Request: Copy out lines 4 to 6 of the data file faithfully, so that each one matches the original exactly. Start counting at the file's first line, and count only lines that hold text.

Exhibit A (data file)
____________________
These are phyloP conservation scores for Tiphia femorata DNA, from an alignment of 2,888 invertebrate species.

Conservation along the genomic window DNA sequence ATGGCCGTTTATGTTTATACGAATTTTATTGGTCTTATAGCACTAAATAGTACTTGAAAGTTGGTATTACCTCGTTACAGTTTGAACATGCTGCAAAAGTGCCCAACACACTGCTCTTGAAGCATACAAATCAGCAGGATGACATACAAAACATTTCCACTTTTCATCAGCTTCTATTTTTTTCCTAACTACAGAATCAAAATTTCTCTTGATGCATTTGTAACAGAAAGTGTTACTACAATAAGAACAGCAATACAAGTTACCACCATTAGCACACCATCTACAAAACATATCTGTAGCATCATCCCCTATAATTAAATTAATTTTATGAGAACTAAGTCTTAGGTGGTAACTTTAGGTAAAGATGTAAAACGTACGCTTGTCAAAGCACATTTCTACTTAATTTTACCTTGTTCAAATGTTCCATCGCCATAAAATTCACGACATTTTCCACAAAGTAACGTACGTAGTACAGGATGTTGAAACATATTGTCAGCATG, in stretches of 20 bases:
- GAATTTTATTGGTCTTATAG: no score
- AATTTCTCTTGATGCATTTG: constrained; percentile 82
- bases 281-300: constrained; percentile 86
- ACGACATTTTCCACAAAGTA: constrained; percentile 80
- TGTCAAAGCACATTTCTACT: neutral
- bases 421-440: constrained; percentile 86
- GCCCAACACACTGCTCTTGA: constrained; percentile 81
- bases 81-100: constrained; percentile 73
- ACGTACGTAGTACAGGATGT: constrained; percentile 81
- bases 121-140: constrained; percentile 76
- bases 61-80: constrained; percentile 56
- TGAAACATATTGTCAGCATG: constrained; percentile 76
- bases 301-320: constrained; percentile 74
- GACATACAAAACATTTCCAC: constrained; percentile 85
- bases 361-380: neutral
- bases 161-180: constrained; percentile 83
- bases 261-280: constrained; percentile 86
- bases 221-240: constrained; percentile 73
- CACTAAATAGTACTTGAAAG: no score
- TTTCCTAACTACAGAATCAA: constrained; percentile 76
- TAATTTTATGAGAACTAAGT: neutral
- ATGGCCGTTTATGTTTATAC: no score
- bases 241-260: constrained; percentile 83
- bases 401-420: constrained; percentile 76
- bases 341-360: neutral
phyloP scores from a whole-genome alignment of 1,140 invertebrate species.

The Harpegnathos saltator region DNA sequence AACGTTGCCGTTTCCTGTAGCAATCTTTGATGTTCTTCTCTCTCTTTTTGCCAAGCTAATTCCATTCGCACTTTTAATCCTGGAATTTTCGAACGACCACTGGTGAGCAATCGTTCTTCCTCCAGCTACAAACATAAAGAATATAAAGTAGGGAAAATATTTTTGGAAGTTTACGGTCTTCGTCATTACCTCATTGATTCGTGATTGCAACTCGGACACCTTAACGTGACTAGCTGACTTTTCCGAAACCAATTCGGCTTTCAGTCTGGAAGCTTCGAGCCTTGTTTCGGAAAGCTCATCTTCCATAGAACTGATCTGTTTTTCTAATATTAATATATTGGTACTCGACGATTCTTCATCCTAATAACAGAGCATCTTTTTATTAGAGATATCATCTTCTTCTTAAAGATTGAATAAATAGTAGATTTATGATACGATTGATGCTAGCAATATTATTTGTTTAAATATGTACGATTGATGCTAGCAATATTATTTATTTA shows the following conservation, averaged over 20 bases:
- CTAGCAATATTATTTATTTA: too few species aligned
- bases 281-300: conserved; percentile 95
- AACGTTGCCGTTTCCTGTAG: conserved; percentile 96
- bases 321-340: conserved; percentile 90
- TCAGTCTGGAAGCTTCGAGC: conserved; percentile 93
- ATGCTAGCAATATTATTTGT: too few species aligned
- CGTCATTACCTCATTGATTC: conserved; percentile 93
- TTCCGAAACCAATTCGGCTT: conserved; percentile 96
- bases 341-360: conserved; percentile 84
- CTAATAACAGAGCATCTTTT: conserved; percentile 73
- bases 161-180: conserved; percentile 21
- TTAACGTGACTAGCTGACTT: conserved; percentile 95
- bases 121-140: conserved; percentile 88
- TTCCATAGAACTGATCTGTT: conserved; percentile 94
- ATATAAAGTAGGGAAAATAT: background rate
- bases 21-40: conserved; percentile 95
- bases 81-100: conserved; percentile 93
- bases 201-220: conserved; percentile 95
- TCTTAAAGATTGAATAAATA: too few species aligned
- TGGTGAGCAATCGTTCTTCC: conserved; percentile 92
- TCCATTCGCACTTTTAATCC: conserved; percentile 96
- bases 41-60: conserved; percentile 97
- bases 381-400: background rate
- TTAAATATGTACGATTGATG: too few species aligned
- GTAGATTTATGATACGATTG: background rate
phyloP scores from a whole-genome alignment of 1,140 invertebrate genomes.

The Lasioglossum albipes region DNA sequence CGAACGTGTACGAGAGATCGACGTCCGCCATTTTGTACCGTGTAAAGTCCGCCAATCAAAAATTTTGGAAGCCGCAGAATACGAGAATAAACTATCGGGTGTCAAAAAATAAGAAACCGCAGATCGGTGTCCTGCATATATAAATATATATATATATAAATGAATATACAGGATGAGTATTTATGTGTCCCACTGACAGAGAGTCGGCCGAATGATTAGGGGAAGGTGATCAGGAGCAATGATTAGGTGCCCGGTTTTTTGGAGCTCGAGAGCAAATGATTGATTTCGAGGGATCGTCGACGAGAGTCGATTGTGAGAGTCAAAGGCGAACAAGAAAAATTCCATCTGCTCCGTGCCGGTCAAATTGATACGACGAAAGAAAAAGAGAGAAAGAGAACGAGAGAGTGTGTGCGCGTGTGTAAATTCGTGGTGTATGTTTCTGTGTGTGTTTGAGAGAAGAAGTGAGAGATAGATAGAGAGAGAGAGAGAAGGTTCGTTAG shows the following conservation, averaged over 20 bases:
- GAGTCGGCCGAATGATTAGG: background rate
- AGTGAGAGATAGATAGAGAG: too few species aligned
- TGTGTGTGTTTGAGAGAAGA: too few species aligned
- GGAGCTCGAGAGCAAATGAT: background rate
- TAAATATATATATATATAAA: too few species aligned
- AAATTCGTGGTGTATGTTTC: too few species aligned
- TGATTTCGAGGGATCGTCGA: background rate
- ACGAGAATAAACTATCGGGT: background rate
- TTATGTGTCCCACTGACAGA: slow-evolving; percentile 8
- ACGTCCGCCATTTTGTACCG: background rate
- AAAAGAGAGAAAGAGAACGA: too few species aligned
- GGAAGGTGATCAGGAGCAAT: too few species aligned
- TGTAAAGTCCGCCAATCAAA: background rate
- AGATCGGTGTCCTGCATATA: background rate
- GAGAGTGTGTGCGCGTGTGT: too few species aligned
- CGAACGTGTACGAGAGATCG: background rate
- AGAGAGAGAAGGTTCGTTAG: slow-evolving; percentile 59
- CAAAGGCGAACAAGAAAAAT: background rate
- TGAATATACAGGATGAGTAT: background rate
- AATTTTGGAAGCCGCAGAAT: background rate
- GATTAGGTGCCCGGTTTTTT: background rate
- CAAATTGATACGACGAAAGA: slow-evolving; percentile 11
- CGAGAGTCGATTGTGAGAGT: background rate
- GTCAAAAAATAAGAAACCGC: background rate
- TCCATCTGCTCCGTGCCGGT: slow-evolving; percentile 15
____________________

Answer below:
- AATTTCTCTTGATGCATTTG: constrained; percentile 82
- bases 281-300: constrained; percentile 86
- ACGACATTTTCCACAAAGTA: constrained; percentile 80